R, Y, S10.3
R, Y, S11.7
R, Y, S11.8
Y, S12.2
Y, S12.4
R, Y, S13.3.2
R, Y, S13.6
R, Y, S16.1
R, Y, S16.2
R, Y, S16.3
R, Y, S17.2
R, Y, S18.4

Table 1 – List of Sub-Clauses, which provide entitlement to the contractor to claim under Sub-Clause 20.2.

The following is an example of provisions contained in the 2017 FIDIC Contracts, which generally have similar wording to express the contractor’s entitlements to claim:

“If the contractor suffers delay and/or incurs Cost …, the contractor shall be entitled subject to Sub-Clause 20.2 [Claims For Payment and/or EOT] to EOT and/or payment of such cost plus profit.”

Sub-Clause 1.1.19 under the General Conditions of the Red and Yellow Books, provides a definition of “Cost” and clearly states that the cost does not include profit. Sub-Clause 1.1.20 defines the “cost plus profit” as “Cost plus the applicable percentage for profit stated in the Contract Data (if not stated, five percent (5%)”. 2

Only certain clauses allow the contractor to claim both EOT and payment of cost plus profit. Some clauses provide entitlement to EOT only and there are few provisions of the contracts that do not allow the contractor to claim profit as shown in Table 1. The sub-clauses, which allow the contractor to claim profit, are generally for the events in relation to the employer’s failure, and not to other risks3.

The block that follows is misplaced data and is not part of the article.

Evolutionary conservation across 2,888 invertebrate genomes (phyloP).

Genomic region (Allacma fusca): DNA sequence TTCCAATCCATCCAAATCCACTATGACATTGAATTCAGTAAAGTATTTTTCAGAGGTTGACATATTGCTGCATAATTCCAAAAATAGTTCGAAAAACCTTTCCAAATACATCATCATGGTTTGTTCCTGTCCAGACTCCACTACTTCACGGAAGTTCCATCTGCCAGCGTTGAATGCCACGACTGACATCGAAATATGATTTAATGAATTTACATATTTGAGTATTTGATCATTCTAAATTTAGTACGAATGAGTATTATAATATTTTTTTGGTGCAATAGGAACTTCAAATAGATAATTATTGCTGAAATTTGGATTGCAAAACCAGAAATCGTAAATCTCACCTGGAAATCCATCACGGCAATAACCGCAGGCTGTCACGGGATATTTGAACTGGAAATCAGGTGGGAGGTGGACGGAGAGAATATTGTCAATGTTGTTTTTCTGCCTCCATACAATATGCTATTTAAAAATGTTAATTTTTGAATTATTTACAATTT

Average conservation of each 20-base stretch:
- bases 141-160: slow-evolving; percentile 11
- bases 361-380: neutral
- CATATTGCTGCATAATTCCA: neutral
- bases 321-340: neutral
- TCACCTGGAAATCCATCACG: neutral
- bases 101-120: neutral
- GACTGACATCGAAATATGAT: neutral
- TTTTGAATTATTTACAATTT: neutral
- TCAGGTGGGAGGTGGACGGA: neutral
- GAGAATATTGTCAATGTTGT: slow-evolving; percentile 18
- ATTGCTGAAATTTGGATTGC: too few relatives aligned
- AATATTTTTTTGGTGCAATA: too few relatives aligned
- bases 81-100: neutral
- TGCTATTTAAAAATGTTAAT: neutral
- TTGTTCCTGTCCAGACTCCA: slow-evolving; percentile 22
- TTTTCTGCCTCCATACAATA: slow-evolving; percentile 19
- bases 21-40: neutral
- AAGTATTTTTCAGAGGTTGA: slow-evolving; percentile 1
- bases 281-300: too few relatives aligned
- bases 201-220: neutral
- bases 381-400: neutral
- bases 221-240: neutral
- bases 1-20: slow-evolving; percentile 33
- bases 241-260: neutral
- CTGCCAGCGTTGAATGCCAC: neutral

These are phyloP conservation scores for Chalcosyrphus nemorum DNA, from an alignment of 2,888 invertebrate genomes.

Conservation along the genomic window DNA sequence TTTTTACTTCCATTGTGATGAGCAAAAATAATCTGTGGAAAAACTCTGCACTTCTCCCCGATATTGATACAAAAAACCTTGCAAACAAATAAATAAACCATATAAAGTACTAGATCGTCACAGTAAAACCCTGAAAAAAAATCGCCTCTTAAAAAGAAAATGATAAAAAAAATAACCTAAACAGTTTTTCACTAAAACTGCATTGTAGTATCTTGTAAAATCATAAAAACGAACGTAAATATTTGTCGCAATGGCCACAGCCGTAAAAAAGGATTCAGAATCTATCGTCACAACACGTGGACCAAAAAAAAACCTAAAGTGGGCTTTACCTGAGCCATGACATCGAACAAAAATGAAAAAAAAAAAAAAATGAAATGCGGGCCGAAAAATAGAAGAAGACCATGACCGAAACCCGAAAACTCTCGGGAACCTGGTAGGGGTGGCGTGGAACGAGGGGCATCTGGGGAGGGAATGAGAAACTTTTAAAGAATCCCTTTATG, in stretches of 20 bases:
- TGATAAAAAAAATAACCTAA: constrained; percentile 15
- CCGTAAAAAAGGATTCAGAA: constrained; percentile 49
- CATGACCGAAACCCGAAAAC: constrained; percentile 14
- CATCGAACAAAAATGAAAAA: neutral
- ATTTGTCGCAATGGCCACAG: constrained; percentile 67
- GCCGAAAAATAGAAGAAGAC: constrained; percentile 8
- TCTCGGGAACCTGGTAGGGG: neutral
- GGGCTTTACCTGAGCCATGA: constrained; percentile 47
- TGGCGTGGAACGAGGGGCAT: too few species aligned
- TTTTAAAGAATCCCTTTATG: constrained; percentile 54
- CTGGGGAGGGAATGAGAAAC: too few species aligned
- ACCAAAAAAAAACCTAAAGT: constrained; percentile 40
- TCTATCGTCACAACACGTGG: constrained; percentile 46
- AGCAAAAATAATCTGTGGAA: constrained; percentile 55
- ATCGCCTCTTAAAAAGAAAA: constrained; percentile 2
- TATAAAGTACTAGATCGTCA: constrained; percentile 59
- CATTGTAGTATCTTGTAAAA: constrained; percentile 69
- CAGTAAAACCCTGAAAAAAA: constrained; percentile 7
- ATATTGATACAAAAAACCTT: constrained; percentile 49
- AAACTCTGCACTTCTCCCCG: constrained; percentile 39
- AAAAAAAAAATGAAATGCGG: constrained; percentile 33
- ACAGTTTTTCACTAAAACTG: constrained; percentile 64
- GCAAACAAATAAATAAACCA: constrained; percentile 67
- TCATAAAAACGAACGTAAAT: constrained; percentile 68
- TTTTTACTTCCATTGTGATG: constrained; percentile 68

In some instances, the provisions are substantially the same, but certain clauses contained in the Red, Yellow, Silver Books are different from each other.4 The minor changes between the books are not identified in the following section, such as, Yellow and Silver Books refer to “the Employer’s Requirements”, but the Red Book refers to “the Specifications”.

CONTRACTUAL ENTITLEMENT UNDER THE 2017 FIDIC CONTRACTS

The sub-clauses in the 2017 FIDIC Contracts (Red, Yellow and Silver Books), which entitle the contractor to claim EOT and/or cost and/or profit subject to Sub-Clause 20.2 [Claims For Payment and/or EDT], are briefly explained.

EOT AND/OR COST PLUS PROFIT

1.9 – Delayed Drawings or Instructions [Red Book]
If the engineer fails to issue the requested drawing or instruction within a reasonable time, the contractor is allowed to submit its contractual claim.

1.9 – Errors in the Employer’s Requirements [Yellow Book]
If any error in the employer’s requirements is found by the contractor which would not have been discoverable as an experienced contractor, the contractor has the right to claim.

1.13 – Compliance with Laws 5
If the employer delays or fails to obtain any permit, permission, licence or approval for the works, the contractor is allowed to claim.

2.1 – Right of Access to the Site
If employer fails to provide the contractor right of access to site within time specified under the contract, the contractor is allowed to claim.